Recent Yaz DVT Lawsuits Have Doctors Seeking Safer Treatment Using External Medical Devices
Mar 15, 2013
Tampa, FL (Law Firm Newswire) March 14, 2013 – Oral contraceptives manufactured by Bayer are being blamed for complications including deep vein thrombosis.
The drugs, called Yaz and Yasmin, became popular in the United States in 2006. Between 2004 and 2008, the FDA received reports of more than 50 deaths blamed on the drugs. Studies have shown a correlation between the drugs and higher rates of deep vein thrombosis (DVT), pulmonary embolism (PE) and blood clots.
Greg Grambor, President of Vascular PRN, a distributor of DVT prevention devices, commented, “Deep vein thrombosis is a serious condition that is often treated with prescription drug thinners, which can be expensive and have serious potential side effects themselves. Fortunately, the condition is very treatable using external medical devices.”
A lawsuit was recently filed against Bayer in California on behalf of 10 plaintiffs. It references a 2002 study published in the British Medical Journal connecting Yaz to DVT and PE.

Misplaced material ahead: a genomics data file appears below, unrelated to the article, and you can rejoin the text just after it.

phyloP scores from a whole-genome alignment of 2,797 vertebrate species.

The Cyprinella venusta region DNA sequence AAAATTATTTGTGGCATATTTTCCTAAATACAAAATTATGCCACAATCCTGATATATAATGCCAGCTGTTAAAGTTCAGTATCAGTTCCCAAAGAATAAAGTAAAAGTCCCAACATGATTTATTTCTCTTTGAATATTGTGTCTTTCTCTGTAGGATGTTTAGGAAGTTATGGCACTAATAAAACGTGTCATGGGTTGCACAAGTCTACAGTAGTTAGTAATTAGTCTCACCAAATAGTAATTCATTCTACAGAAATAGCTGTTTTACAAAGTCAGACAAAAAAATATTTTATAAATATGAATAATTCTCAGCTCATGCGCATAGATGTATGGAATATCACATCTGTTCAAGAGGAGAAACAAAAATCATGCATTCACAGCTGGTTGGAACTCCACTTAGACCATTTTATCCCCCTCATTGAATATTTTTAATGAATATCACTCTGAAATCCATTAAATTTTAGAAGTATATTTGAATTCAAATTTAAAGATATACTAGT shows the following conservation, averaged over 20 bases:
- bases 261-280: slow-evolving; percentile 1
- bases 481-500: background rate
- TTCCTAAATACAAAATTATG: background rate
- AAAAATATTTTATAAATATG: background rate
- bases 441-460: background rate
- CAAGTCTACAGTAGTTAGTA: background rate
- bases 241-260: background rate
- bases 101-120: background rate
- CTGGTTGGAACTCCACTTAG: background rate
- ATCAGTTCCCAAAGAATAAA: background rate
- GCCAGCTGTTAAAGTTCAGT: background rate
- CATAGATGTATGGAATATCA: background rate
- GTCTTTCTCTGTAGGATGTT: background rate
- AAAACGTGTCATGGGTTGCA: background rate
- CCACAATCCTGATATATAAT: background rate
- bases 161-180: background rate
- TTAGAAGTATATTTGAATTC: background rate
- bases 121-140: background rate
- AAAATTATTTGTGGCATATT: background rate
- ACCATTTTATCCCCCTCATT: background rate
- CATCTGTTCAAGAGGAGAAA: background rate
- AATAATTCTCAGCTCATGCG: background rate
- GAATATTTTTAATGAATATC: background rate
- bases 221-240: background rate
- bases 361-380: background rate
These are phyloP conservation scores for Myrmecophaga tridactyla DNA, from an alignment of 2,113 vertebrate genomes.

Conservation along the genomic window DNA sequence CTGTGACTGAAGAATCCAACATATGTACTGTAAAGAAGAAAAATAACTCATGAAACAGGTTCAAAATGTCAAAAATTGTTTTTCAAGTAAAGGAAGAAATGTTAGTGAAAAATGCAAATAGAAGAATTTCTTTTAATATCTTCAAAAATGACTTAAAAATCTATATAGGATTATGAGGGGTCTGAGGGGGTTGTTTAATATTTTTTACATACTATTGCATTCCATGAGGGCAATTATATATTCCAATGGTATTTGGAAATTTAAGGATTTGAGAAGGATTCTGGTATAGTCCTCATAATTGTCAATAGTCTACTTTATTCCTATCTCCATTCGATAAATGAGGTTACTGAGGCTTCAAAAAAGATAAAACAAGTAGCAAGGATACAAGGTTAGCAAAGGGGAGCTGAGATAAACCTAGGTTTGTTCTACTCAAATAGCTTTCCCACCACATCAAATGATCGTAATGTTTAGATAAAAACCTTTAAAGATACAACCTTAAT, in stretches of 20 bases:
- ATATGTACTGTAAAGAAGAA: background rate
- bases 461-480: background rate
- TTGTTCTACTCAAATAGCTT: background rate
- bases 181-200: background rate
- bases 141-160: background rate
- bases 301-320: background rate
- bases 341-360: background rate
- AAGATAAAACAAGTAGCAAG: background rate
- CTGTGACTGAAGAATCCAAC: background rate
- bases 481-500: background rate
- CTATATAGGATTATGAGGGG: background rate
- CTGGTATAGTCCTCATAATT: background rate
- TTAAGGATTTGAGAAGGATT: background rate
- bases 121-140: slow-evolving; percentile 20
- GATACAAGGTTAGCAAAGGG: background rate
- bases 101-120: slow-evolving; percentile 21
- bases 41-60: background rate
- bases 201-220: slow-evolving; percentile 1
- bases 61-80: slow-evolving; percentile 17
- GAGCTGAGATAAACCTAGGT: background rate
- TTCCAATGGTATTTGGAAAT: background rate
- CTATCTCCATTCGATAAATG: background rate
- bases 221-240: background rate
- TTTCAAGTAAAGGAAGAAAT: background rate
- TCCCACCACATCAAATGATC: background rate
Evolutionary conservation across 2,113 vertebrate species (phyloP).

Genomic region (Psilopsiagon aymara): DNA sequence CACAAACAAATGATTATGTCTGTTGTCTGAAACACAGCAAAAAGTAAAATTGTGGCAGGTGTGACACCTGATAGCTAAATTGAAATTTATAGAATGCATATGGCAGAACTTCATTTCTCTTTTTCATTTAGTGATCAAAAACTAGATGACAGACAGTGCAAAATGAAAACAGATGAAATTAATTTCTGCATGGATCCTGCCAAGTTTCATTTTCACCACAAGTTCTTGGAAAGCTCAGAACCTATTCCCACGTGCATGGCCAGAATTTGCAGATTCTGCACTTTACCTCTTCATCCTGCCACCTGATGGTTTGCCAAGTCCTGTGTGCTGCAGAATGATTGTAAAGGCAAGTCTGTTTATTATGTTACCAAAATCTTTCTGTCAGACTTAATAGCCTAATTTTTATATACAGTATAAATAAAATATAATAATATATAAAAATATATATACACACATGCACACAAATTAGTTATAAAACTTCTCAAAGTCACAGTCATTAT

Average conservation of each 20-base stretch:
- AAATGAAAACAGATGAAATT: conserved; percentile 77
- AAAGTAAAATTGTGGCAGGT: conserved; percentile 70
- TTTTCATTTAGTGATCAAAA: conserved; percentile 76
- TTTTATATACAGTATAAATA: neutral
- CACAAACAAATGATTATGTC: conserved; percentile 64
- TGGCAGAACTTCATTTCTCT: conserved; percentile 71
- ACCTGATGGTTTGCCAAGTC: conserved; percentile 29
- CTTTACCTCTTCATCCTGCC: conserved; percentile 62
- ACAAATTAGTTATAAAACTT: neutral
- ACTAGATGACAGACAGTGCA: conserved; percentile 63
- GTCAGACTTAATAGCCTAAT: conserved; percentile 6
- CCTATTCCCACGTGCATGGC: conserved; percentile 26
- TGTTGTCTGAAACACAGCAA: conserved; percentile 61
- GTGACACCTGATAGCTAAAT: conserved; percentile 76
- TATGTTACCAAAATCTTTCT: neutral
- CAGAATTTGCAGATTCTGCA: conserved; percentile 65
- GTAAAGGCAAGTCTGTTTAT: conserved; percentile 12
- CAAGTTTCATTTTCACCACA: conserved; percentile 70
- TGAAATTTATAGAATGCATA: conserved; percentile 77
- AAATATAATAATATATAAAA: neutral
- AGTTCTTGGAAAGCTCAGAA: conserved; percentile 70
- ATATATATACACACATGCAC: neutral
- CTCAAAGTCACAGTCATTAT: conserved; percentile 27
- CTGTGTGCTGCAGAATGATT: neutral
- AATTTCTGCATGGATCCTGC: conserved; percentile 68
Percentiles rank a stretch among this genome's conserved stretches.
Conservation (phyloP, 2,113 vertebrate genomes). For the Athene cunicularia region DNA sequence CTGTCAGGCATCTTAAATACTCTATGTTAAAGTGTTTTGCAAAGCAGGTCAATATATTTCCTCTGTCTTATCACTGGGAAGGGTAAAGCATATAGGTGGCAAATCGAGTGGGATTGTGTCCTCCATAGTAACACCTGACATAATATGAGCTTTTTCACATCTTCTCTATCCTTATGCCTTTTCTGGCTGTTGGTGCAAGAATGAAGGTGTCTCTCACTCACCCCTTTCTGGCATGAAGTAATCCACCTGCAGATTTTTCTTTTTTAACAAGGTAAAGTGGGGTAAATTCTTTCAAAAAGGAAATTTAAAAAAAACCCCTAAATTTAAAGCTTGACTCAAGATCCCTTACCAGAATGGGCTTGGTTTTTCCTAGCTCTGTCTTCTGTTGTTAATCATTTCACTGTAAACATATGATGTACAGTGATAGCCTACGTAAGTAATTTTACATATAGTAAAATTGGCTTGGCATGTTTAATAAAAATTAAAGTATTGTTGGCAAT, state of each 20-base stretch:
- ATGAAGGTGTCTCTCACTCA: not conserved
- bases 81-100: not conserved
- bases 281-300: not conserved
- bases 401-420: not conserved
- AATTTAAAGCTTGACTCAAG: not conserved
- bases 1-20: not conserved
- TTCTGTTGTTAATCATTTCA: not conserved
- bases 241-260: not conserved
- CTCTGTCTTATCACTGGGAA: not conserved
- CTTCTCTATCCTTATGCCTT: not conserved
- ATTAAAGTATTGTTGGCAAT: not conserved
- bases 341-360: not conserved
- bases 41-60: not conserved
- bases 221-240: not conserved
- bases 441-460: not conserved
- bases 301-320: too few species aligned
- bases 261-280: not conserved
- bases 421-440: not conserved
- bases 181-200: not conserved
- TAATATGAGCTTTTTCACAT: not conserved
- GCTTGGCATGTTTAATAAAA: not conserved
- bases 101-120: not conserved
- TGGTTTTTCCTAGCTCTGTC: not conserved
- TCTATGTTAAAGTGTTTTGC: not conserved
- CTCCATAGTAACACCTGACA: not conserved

“Vascular PRN offers a range of devices that prevent DVT by massaging the limbs using sequential compression,” Grambor continued. “This enhances blood flow and prevents clots.”
DVT and PE involve the formation of clots in the cardiovascular system. If these clots break free and enter vital organs, they can be life-threatening. A clot in the brain can cause a stroke, or a clot in the heart can cause a heart attack.
“A woman who wishes to continue taking Yaz but is concerned about side effects could, with a doctor’s prescription, use a portable compression device like the PolyGel Ca5 unit as a precautionary measure. This device is user-friendly and lightweight and can be used while driving a car, watching TV, or sleeping,” Grambor added.
DVT and PE are seen most often in elderly, bedridden patients who must be moved and turned frequently by caregivers in order to prevent blood clots.
“Our DVT prevention devices are widely used in nursing homes and hospitals on bedridden patients. They are invaluable to treatment facilities in avoiding medical malpractice lawsuits because they are so effective at preventing dangerous blood clots,” Grambor said.
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